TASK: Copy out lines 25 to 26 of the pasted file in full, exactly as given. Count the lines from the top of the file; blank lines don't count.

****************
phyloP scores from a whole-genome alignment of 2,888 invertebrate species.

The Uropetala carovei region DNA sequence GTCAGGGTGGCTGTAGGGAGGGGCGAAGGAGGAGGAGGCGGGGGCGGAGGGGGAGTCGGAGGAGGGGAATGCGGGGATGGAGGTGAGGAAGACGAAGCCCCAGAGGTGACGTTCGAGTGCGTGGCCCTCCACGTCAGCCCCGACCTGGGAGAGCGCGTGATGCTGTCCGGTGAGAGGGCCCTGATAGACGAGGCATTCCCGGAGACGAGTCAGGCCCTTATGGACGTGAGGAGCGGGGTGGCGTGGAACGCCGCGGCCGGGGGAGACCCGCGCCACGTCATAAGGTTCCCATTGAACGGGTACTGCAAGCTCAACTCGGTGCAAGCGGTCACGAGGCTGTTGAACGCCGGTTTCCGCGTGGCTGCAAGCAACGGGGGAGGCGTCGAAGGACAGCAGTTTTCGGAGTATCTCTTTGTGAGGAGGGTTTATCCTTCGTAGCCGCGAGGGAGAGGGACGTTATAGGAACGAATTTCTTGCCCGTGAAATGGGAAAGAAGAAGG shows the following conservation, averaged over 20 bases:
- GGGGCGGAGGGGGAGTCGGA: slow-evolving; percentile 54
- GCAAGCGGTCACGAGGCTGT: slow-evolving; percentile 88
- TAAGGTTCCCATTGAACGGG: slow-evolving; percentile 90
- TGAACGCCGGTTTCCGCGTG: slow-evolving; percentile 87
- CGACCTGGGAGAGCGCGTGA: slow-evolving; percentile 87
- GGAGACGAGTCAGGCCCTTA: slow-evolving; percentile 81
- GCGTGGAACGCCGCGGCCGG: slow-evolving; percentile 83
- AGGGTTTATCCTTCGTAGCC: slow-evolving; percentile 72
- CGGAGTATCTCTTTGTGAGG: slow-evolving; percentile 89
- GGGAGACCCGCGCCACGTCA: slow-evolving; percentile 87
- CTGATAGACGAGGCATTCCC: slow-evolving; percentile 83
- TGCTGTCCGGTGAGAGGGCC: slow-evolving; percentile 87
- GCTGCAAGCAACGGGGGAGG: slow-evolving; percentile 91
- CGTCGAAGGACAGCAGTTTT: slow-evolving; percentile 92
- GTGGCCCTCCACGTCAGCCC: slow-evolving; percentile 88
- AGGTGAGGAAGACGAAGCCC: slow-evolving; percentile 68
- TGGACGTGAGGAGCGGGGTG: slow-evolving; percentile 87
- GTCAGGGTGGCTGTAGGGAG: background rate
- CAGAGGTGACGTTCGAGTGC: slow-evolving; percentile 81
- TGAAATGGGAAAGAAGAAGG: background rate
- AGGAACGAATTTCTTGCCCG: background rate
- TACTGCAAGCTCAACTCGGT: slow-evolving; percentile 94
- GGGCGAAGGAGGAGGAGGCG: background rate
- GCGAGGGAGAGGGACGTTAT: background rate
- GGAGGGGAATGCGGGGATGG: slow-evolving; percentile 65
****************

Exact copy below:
- GGGCGAAGGAGGAGGAGGCG: background rate
- GCGAGGGAGAGGGACGTTAT: background rate